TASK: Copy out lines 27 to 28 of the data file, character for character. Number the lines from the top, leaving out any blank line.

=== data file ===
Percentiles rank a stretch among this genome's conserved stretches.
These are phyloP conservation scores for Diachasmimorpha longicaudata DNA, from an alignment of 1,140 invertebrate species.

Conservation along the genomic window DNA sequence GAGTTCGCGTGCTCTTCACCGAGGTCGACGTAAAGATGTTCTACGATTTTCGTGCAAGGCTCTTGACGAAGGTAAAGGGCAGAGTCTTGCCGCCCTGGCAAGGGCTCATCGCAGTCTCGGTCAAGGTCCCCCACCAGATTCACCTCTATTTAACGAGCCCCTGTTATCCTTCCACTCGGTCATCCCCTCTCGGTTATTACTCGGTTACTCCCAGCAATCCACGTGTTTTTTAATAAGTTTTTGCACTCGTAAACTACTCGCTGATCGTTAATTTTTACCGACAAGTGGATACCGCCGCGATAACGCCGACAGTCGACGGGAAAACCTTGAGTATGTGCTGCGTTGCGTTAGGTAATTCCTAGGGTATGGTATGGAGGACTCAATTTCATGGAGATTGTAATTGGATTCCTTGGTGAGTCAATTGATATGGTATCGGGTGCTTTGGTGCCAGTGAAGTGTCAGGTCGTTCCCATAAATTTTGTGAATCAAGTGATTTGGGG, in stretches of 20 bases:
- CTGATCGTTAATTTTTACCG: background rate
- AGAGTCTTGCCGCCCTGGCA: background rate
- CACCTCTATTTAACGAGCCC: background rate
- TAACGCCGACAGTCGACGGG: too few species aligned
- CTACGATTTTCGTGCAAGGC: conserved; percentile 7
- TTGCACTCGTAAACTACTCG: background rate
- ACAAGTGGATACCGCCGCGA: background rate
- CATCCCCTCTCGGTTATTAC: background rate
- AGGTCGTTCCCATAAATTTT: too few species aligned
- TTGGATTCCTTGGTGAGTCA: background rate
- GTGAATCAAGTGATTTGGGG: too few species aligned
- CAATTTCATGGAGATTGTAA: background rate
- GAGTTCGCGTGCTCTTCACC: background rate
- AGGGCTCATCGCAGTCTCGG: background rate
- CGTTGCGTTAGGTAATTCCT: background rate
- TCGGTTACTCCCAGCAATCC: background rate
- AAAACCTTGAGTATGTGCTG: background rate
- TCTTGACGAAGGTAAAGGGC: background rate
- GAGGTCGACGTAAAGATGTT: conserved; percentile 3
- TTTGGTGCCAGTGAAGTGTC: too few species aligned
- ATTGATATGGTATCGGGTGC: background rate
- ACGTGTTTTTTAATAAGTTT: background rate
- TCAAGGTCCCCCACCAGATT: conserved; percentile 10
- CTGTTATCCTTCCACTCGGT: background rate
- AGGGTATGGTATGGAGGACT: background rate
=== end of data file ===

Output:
- CTGTTATCCTTCCACTCGGT: background rate
- AGGGTATGGTATGGAGGACT: background rate